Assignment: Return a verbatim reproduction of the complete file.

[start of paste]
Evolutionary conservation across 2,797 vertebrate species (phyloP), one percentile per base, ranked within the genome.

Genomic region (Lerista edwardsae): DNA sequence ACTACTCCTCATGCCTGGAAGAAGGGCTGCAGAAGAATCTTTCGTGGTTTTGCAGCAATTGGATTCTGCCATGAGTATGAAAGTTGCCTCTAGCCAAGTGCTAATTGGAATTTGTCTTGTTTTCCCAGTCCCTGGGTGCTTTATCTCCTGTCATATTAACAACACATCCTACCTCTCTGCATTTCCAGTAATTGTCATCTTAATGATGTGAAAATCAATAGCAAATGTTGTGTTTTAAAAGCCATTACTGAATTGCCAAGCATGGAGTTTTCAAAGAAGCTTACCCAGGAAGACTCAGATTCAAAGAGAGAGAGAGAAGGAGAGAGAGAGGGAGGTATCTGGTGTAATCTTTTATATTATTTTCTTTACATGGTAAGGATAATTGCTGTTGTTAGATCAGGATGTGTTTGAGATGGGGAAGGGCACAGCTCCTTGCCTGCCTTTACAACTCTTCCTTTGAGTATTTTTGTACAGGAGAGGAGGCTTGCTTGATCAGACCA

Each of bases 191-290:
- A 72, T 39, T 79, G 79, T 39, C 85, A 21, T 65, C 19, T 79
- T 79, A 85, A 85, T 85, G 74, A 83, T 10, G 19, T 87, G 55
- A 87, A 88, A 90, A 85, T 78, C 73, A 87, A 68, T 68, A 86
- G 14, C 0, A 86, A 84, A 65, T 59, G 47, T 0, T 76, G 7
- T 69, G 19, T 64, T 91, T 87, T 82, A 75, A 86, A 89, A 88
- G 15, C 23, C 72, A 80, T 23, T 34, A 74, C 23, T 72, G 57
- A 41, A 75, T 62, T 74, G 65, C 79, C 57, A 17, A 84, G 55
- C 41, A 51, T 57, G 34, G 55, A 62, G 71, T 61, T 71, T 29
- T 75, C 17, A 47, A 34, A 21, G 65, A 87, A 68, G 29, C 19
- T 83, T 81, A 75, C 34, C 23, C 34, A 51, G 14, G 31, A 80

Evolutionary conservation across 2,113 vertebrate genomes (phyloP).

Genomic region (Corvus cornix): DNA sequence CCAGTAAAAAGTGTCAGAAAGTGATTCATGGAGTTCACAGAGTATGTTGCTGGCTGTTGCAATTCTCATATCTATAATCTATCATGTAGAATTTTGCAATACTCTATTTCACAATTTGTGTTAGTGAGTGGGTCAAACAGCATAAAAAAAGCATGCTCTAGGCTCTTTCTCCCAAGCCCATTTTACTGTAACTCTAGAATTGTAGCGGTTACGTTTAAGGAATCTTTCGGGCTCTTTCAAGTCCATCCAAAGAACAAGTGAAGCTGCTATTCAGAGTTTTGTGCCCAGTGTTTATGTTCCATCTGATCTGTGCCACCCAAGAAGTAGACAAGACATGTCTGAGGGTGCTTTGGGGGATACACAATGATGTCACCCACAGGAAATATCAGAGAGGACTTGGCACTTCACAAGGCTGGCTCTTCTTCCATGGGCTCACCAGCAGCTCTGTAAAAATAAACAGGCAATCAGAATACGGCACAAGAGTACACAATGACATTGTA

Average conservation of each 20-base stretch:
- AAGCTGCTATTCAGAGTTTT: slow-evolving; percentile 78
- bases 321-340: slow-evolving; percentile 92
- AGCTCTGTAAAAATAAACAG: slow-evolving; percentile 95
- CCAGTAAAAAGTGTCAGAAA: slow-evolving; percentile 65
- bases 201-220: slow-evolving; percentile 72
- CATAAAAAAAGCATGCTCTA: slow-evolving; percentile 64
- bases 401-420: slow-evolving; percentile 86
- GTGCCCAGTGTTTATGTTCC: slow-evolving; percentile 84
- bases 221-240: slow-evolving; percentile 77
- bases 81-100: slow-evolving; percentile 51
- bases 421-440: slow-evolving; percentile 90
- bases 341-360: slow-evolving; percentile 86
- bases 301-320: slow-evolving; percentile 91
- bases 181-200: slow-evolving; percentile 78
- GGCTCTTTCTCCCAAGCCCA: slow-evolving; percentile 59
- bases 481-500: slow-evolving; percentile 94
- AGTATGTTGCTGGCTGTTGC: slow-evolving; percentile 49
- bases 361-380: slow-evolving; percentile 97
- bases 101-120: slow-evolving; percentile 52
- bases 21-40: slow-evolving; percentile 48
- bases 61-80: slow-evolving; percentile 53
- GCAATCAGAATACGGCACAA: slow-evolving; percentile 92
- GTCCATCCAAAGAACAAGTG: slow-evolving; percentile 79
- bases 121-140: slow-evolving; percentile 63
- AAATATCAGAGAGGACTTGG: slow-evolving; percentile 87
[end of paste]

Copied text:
Evolutionary conservation across 2,797 vertebrate species (phyloP), one percentile per base, ranked within the genome.

Genomic region (Lerista edwardsae): DNA sequence ACTACTCCTCATGCCTGGAAGAAGGGCTGCAGAAGAATCTTTCGTGGTTTTGCAGCAATTGGATTCTGCCATGAGTATGAAAGTTGCCTCTAGCCAAGTGCTAATTGGAATTTGTCTTGTTTTCCCAGTCCCTGGGTGCTTTATCTCCTGTCATATTAACAACACATCCTACCTCTCTGCATTTCCAGTAATTGTCATCTTAATGATGTGAAAATCAATAGCAAATGTTGTGTTTTAAAAGCCATTACTGAATTGCCAAGCATGGAGTTTTCAAAGAAGCTTACCCAGGAAGACTCAGATTCAAAGAGAGAGAGAGAAGGAGAGAGAGAGGGAGGTATCTGGTGTAATCTTTTATATTATTTTCTTTACATGGTAAGGATAATTGCTGTTGTTAGATCAGGATGTGTTTGAGATGGGGAAGGGCACAGCTCCTTGCCTGCCTTTACAACTCTTCCTTTGAGTATTTTTGTACAGGAGAGGAGGCTTGCTTGATCAGACCA

Each of bases 191-290:
- A 72, T 39, T 79, G 79, T 39, C 85, A 21, T 65, C 19, T 79
- T 79, A 85, A 85, T 85, G 74, A 83, T 10, G 19, T 87, G 55
- A 87, A 88, A 90, A 85, T 78, C 73, A 87, A 68, T 68, A 86
- G 14, C 0, A 86, A 84, A 65, T 59, G 47, T 0, T 76, G 7
- T 69, G 19, T 64, T 91, T 87, T 82, A 75, A 86, A 89, A 88
- G 15, C 23, C 72, A 80, T 23, T 34, A 74, C 23, T 72, G 57
- A 41, A 75, T 62, T 74, G 65, C 79, C 57, A 17, A 84, G 55
- C 41, A 51, T 57, G 34, G 55, A 62, G 71, T 61, T 71, T 29
- T 75, C 17, A 47, A 34, A 21, G 65, A 87, A 68, G 29, C 19
- T 83, T 81, A 75, C 34, C 23, C 34, A 51, G 14, G 31, A 80

Evolutionary conservation across 2,113 vertebrate genomes (phyloP).

Genomic region (Corvus cornix): DNA sequence CCAGTAAAAAGTGTCAGAAAGTGATTCATGGAGTTCACAGAGTATGTTGCTGGCTGTTGCAATTCTCATATCTATAATCTATCATGTAGAATTTTGCAATACTCTATTTCACAATTTGTGTTAGTGAGTGGGTCAAACAGCATAAAAAAAGCATGCTCTAGGCTCTTTCTCCCAAGCCCATTTTACTGTAACTCTAGAATTGTAGCGGTTACGTTTAAGGAATCTTTCGGGCTCTTTCAAGTCCATCCAAAGAACAAGTGAAGCTGCTATTCAGAGTTTTGTGCCCAGTGTTTATGTTCCATCTGATCTGTGCCACCCAAGAAGTAGACAAGACATGTCTGAGGGTGCTTTGGGGGATACACAATGATGTCACCCACAGGAAATATCAGAGAGGACTTGGCACTTCACAAGGCTGGCTCTTCTTCCATGGGCTCACCAGCAGCTCTGTAAAAATAAACAGGCAATCAGAATACGGCACAAGAGTACACAATGACATTGTA

Average conservation of each 20-base stretch:
- AAGCTGCTATTCAGAGTTTT: slow-evolving; percentile 78
- bases 321-340: slow-evolving; percentile 92
- AGCTCTGTAAAAATAAACAG: slow-evolving; percentile 95
- CCAGTAAAAAGTGTCAGAAA: slow-evolving; percentile 65
- bases 201-220: slow-evolving; percentile 72
- CATAAAAAAAGCATGCTCTA: slow-evolving; percentile 64
- bases 401-420: slow-evolving; percentile 86
- GTGCCCAGTGTTTATGTTCC: slow-evolving; percentile 84
- bases 221-240: slow-evolving; percentile 77
- bases 81-100: slow-evolving; percentile 51
- bases 421-440: slow-evolving; percentile 90
- bases 341-360: slow-evolving; percentile 86
- bases 301-320: slow-evolving; percentile 91
- bases 181-200: slow-evolving; percentile 78
- GGCTCTTTCTCCCAAGCCCA: slow-evolving; percentile 59
- bases 481-500: slow-evolving; percentile 94
- AGTATGTTGCTGGCTGTTGC: slow-evolving; percentile 49
- bases 361-380: slow-evolving; percentile 97
- bases 101-120: slow-evolving; percentile 52
- bases 21-40: slow-evolving; percentile 48
- bases 61-80: slow-evolving; percentile 53
- GCAATCAGAATACGGCACAA: slow-evolving; percentile 92
- GTCCATCCAAAGAACAAGTG: slow-evolving; percentile 79
- bases 121-140: slow-evolving; percentile 63
- AAATATCAGAGAGGACTTGG: slow-evolving; percentile 87